Cover image for '67 [i.e. '68], '78, '88 : from women's liberation to feminism
'67 [i.e. '68], '78, '88 : from women's liberation to feminism
Sebestyen, Amanda, 1946-
Publication Information:
Bridport, Dorset : Prism Press ; New York : Distributed in the USA by Avery Publishing Group Inc., 1988.
Physical Description:
xii, 243 pages : illustrations, portraits ; 22 cm
General Note:
"An Ultra Violet book."

Cover title: '68, '78, '88.
Format :


Call Number
Material Type
Home Location
Item Holds
HQ1597.A18 S58 1988 Adult Non-Fiction Central Closed Stacks

On Order

Reviews 3

Booklist Review

Thirty-two women share their personal insights into the women's movement in the United Kingdom over the past 20 years. This collection of essays, "mixing together first time writers with professional writers," pieces together a very special history of women who were active participants in the cause of women's rights from its beginnings in the late 1960s. The idea of a women's movement has changed over time--philosophies and goals have grown and matured as have the women who were the first to participate. The contributors reflect upon the direction the women's movement has taken and where they as women of the late 1980s now fit. An insightful guide to where women have been and where they are going. --Jane Jurgens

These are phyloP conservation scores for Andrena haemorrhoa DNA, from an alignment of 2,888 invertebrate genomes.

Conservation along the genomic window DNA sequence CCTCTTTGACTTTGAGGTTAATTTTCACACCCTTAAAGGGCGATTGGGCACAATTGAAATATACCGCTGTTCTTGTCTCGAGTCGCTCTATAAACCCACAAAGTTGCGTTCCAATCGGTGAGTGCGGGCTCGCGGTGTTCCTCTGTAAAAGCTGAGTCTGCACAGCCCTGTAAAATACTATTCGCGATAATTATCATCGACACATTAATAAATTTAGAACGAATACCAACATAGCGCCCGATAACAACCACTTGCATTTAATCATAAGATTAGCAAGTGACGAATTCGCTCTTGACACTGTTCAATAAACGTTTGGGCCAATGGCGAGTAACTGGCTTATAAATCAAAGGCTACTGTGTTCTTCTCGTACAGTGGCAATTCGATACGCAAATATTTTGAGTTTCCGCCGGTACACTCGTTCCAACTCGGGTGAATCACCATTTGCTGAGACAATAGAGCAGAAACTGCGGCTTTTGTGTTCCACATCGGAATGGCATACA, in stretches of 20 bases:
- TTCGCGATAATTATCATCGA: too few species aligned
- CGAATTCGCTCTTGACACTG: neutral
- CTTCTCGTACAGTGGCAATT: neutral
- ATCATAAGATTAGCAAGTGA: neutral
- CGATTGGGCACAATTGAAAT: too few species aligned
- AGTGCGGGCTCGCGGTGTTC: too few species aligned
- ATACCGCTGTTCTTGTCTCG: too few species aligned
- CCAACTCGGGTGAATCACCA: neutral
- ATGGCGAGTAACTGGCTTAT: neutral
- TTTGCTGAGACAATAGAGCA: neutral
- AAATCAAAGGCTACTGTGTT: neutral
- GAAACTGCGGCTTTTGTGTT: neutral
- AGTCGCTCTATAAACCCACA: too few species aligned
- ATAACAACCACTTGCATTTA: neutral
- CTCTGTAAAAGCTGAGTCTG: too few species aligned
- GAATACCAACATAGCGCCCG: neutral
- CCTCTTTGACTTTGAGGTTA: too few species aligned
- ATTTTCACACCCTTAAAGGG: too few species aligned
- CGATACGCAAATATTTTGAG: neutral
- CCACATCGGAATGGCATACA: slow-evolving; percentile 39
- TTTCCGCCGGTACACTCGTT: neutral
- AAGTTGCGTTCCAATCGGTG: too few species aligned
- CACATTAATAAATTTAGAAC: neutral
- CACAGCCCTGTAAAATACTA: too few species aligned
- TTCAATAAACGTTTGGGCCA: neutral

Publisher's Weekly Review

These 31 essays about the women's movement in the U.K.--from the first women's liberation groups in the late 1960s to the loose organizational structure of the late 1980s--preserve history as it is rarely found in textbooks. Each contribution bristles with the passion and triumph of women transforming personal discontent into an all-encompassing social vision. British freelance journalist Sebestyen offers a multiplicity of perspectives on two decades, commissioning essays from women representing Britain's range of cultural, ethnic and socioeconomic backgrounds. She also provides pithy introductory paragraphs to each of the book's four sections. Among the most affecting pieces is Marilyn Gayle's stunning ``Sex Doesn't Fit. Race Doesn't Fit.'' A condensed autobiography of a black woman's hopes and her frustration with the biases of the largely white, middle-class feminist movement, Gayle's entry also encapsulates the painful coming-of-age of feminism, its progress from the rhetoric of the 1960s to the hard, unglamorous and largely uncelebrated work that characterizes the movement today. (Oct.) (c) Copyright PWxyz, LLC. All rights reserved

Library Journal Review

Despite the title, this is not a history of the women's liberation movement in the United Kingdom--at least, not in the traditional sense. Rather, it is a series of 32 personal ``snapshots'' of the movement and the time period, and some essays are more successful than others. Political events and sociocultural themes are described within the context of their impact on individuals, i.e., how women thought of themselves, how others viewed women as a group, and how an event or the passage of time changed these conceptions. Public libraries may find a place for this.-- Frada L. Mozenter, Univ. of North Carolina at Charlotte Lib. (c) Copyright 2010. Library Journals LLC, a wholly owned subsidiary of Media Source, Inc. No redistribution permitted.